Faceman2K23,
@Faceman2K23@discuss.tchncs.de avatar

I wish TCL would stop referring to it as electronic paper, it’s a matte LCD with some desaturated modes for eye comfort.

for me, the major selling point of a true e-paper display is sunlight readability, if your “electronic paper” LCD cant match e-ink, then it’s not good enough.

The main E-ink patents are due to expire in 2026, so we should see some rapid development after that.

Carighan,
@Carighan@lemmy.world avatar

the major selling point of a true e-paper display is sunlight readability

Yeah, the whole “It behaves like an actual paper page for all relevant purposes” is kinda important to an e-ink display.

The_Grinch,

For me the main selling point of epaper is that the device can write to it then turn entirely off, for potentially multiple weeks of battery on a charge.

qupada,

I recently bought a Boox Palma, which is a phone-size Android device with a real E-Ink display.

It's not a phone (WiFi/Bluetooth only, no mobile radio), and with 4-bit greyscale it's definitely an adjustment to use with a lot of apps (it has per-app DPI & contrast controls to help), but they've done a lot of work on the refresh rate to make it feel responsive.

It even has midrange-phone specs (SD 6xx series CPU, 6GB RAM, 4Ah battery), with full Google Play, so it's a quite usable Android device overall. Like most modern E-Ink devices, has a CCT warm-to-cool frontlight, so great for night-time use.

Now would I want to use it as my only, everyday device (if it was a phone too)? Probably not. Could I? Almost certainly.

Colour E-Ink is still quite limited (in contrast, and resolution), but I expect the patents on that are quite a bit newer and we won't be seeing so much movement in that area so soon.

toothpaste_sandwich,

Ooh, looks interesting. Though the size would be a disadvantage to me—I can imagine some situations where using an ereader is acceptable where a phone would not be, and other people won’t be able to tell them apart this way.

mlekar,

Honestly if the Palma would have cellular radio it would check all my phone need boxes.

Faceman2K23,
@Faceman2K23@discuss.tchncs.de avatar

I love my Boox Note 3. It’s am older device but still gets updates lots of tweaks for tuning the display on a per app basis, runs Google apps etc. I use it mainly as a reader for books and manga but also for drawing notes and browsing the Web.

pgetsos,
pgetsos avatar

I really wanted YotaPhone to succeed. Both a normal screen and a very very battery friendly e-ink for reading etc for hours...

HidingCat,

Nevermind that, an approach like what Sharp and the old PDAs did with transflective displays would be pretty neat too. But I suspect what'll happen is that they'll be called out for not providing "rich colours and deep blacks".

jawsua,

OLED over transflective, do you get all the bright colors but it can go transparent and use the sunlight readable and low power screen when that makes sense

Faceman2K23,
@Faceman2K23@discuss.tchncs.de avatar

Transflexive displays can work, but they arent as easy on the eyes as e-paper and they have poor contrast in direct sunlight.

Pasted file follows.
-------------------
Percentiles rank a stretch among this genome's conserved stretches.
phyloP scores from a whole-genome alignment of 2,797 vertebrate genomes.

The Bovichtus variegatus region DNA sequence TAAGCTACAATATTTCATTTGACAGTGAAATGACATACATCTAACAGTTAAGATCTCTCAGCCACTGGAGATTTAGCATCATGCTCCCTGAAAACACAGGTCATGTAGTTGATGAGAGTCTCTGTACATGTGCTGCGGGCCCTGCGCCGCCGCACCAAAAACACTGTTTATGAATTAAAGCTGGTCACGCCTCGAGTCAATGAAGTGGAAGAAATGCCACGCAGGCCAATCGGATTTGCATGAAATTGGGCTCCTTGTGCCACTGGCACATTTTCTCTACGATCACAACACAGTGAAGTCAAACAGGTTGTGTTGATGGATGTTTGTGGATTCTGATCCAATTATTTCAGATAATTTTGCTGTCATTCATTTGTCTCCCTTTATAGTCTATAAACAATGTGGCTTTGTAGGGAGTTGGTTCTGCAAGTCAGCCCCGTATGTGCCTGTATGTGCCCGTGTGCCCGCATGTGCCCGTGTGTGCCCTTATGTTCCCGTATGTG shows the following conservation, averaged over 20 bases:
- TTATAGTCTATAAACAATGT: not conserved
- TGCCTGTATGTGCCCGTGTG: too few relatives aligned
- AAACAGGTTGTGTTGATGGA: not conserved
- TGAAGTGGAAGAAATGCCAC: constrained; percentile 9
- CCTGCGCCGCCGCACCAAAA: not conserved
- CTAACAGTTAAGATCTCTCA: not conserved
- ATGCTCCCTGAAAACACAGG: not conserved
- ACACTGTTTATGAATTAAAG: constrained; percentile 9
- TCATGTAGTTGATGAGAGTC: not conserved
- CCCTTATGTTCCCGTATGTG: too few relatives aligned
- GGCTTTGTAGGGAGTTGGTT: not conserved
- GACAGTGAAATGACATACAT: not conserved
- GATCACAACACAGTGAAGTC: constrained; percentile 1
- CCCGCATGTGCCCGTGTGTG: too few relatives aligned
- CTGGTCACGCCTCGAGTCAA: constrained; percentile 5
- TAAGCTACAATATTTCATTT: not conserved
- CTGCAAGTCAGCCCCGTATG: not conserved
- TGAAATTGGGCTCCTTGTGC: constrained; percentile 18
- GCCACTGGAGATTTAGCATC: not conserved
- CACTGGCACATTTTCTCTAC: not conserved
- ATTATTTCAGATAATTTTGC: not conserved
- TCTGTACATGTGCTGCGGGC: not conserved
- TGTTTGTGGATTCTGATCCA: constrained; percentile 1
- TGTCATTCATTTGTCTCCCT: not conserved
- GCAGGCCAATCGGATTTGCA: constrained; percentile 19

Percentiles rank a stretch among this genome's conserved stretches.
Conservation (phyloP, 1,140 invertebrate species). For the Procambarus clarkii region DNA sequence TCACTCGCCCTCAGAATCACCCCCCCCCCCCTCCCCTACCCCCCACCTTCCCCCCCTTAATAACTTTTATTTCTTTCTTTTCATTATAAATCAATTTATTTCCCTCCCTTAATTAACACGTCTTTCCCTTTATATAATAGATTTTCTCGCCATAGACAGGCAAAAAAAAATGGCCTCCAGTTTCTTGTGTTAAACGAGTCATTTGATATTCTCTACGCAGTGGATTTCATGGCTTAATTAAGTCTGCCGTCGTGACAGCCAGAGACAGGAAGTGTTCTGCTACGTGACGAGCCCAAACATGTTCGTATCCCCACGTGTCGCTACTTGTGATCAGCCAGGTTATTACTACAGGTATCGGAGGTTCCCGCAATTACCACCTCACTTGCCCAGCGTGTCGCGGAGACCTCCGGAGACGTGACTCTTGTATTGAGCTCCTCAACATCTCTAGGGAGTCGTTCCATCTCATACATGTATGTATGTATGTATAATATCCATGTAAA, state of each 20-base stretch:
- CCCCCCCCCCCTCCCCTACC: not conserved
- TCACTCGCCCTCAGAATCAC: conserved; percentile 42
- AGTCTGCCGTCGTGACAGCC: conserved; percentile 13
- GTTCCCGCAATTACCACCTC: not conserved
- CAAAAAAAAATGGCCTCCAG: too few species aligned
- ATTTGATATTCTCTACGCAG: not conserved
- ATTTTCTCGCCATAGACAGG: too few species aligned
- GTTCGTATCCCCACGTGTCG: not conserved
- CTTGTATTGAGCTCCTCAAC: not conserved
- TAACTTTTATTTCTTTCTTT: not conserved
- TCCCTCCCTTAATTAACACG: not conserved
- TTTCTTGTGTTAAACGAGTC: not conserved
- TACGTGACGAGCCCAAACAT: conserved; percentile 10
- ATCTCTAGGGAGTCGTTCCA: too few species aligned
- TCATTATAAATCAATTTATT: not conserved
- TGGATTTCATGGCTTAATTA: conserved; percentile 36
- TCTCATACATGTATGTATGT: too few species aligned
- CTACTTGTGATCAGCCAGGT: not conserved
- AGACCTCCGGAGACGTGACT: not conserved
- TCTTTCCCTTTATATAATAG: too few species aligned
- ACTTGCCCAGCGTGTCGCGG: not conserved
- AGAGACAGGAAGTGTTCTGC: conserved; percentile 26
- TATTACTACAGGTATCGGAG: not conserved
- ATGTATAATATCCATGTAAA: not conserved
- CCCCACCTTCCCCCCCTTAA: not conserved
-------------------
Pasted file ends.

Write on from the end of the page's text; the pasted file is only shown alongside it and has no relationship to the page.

NicoCharrua,
@NicoCharrua@lemmy.ca avatar

For me the biggest selling point of e-ink is for reading late at night. Since it’s not backlit it’s better for sleep, I think? Easier on the eyes, anyways.

NaoPb,

Great, thanks!

s_i_m_s,

It does though. Installing a matte screen protector was one of the very first things I did after I got it.

Put a matte screen protector on my iPad a few years ago to cut down on the glare and that was it, everything had to be that way from then on.

Downside is you do lose some image crispness but it’s so very worth it for the huge reduction in glare.

Also matte protectors aren’t nearly as popular so there’s a lot smaller selection to chose from.

Wahots,
@Wahots@pawb.social avatar

I wish there was a modern phone with an e-paper display on the back. E-paper is great for books and reading the newspaper.

Unfortunately, my eReader doesn’t really support modern web browsers, so it can’t do news articles…

NaoPb,

What I dislike about phones these days is notches in the screen and my hands cramping up from the huge screen size combined with how slim the device is.

I just want to be able to hold my phone in one hand and control it that way like I could do with an iphone 4s, though would prefer an android phone.

brax,

What I dislike is the constant stripping of features lately - between OEMs stripping stuff like SD card support, and box contents like ear buds and wallwarts; and Google stripping core features like the ability to cat system logs… It’s getting fucking dumb.

clgoh,

It doesn’t make sense to me to include earbuds and chargers in every box. That’s wasteful, and everybody ends up of drawers full of unused shit.

atrielienz,

This is us. Up til recently they just gave out too much stuff. At this point I have given chargers away to homeless people because I have so many. My husband and I buy phones every two years generally (because android’s update BS until now). It’s ridiculous. And we never used the headphones when they came in the box.

brax,

My earbuds were replaced before the end of my phone’s life. Also, my kids who just got phones for the first time now need to also shell out money for a wall wart and ear buds? Considering there seems to be $0.00 savings passed on to us from all the shit they’ve cut out, it’s a bit ridiculous.